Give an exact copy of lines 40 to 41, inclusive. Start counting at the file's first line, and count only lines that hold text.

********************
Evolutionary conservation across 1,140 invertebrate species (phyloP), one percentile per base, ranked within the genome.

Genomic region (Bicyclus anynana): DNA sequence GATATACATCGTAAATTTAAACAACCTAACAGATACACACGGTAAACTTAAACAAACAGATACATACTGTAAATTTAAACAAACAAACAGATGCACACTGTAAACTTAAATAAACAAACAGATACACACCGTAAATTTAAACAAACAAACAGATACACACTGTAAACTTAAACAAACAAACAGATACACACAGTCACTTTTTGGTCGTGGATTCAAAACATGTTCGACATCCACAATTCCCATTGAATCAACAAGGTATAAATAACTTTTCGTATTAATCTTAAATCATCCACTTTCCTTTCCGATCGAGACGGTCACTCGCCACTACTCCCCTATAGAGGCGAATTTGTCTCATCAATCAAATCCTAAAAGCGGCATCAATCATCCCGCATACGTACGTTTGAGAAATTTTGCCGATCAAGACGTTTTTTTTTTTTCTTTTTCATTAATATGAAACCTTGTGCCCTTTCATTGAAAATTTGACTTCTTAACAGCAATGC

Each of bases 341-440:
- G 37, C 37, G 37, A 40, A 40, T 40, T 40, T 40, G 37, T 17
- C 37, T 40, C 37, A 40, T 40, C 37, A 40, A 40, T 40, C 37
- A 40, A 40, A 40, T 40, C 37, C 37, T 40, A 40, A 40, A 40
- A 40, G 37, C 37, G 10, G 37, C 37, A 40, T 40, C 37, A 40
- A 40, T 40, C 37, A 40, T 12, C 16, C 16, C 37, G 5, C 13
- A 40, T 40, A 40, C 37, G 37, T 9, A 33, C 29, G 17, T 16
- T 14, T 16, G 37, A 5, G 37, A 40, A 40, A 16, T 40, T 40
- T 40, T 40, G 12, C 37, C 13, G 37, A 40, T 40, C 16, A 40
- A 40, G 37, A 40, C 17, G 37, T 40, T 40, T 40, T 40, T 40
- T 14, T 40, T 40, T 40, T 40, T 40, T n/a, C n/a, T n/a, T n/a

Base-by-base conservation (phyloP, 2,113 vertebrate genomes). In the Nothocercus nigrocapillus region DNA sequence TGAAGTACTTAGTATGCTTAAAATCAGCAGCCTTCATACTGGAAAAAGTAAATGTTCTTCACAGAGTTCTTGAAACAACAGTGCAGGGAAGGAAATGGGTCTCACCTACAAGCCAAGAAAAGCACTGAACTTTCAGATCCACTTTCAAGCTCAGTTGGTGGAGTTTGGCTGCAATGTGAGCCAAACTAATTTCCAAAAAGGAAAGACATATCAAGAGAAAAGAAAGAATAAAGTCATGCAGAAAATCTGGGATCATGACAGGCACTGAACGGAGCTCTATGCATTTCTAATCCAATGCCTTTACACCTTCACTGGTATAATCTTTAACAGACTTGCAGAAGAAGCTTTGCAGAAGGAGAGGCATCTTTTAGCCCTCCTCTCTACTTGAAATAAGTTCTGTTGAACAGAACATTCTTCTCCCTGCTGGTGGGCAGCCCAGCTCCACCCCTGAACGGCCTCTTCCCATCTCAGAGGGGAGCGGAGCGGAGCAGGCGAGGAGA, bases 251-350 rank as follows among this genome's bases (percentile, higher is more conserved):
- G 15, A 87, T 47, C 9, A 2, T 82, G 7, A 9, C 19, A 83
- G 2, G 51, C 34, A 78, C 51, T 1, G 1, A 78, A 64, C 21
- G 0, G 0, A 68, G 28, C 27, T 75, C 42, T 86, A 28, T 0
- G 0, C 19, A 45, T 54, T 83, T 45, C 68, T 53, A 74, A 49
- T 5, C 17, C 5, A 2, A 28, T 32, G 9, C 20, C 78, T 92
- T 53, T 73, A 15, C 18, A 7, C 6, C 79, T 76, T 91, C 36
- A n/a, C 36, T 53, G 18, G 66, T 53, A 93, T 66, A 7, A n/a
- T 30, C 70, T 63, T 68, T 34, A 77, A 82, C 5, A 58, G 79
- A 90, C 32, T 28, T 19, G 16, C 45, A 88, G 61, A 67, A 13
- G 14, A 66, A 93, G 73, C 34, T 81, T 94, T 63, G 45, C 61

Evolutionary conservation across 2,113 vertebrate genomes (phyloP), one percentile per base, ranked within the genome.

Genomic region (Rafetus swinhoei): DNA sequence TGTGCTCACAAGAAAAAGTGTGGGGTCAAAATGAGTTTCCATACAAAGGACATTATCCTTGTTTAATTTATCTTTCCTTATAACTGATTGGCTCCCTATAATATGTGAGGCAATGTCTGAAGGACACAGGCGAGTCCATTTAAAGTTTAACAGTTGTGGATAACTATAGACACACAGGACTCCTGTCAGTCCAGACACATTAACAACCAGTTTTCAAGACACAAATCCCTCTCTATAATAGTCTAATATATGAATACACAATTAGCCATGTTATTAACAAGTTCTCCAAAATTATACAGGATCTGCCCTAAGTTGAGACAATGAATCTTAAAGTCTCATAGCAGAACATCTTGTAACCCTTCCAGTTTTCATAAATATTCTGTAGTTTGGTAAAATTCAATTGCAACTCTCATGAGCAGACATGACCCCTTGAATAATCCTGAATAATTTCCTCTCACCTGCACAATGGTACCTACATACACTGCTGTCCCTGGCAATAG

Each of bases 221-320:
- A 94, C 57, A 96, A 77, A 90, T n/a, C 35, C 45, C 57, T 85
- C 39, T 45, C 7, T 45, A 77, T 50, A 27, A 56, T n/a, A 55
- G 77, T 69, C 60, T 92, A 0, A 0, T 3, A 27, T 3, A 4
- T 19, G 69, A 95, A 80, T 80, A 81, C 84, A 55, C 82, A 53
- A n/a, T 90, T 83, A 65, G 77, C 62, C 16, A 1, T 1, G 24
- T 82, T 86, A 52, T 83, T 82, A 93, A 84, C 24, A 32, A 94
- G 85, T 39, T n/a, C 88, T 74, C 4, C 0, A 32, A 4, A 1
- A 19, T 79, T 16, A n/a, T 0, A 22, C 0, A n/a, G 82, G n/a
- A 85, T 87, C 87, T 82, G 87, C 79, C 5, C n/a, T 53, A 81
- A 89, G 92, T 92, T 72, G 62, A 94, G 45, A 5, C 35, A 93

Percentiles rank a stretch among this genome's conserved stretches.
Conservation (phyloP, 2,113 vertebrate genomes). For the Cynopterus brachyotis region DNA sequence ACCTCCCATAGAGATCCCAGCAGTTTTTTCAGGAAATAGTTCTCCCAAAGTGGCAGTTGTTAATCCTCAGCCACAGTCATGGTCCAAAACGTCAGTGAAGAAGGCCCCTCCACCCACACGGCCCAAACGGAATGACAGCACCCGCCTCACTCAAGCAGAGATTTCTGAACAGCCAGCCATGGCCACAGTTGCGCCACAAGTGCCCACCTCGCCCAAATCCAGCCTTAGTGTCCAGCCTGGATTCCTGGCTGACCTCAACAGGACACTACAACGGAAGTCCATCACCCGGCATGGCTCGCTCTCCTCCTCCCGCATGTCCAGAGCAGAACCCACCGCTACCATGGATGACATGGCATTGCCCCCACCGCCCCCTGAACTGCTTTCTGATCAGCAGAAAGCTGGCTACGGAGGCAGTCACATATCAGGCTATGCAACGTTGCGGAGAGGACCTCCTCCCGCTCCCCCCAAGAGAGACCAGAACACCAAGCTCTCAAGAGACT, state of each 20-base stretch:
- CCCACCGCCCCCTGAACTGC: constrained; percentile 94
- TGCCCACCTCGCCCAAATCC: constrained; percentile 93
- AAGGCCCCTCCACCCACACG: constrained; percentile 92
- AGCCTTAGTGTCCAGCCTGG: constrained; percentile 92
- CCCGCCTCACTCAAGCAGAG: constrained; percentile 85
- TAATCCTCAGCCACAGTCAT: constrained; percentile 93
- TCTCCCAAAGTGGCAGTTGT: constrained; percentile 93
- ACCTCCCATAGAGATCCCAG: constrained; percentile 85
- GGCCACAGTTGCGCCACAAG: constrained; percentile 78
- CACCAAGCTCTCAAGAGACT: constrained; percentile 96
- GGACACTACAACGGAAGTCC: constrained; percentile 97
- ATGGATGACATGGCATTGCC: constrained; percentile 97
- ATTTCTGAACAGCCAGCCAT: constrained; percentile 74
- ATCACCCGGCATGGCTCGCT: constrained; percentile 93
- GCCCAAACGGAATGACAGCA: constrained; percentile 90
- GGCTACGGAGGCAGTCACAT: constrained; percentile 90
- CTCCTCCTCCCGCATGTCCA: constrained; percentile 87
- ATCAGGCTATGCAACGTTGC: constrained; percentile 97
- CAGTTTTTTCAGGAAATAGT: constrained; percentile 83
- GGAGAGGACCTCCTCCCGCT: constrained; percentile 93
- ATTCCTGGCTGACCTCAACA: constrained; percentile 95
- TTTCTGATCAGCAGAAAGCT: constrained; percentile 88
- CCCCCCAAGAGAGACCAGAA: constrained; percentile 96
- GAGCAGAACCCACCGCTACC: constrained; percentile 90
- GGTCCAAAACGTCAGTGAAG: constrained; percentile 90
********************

- CCCACCGCCCCCTGAACTGC: constrained; percentile 94
- TGCCCACCTCGCCCAAATCC: constrained; percentile 93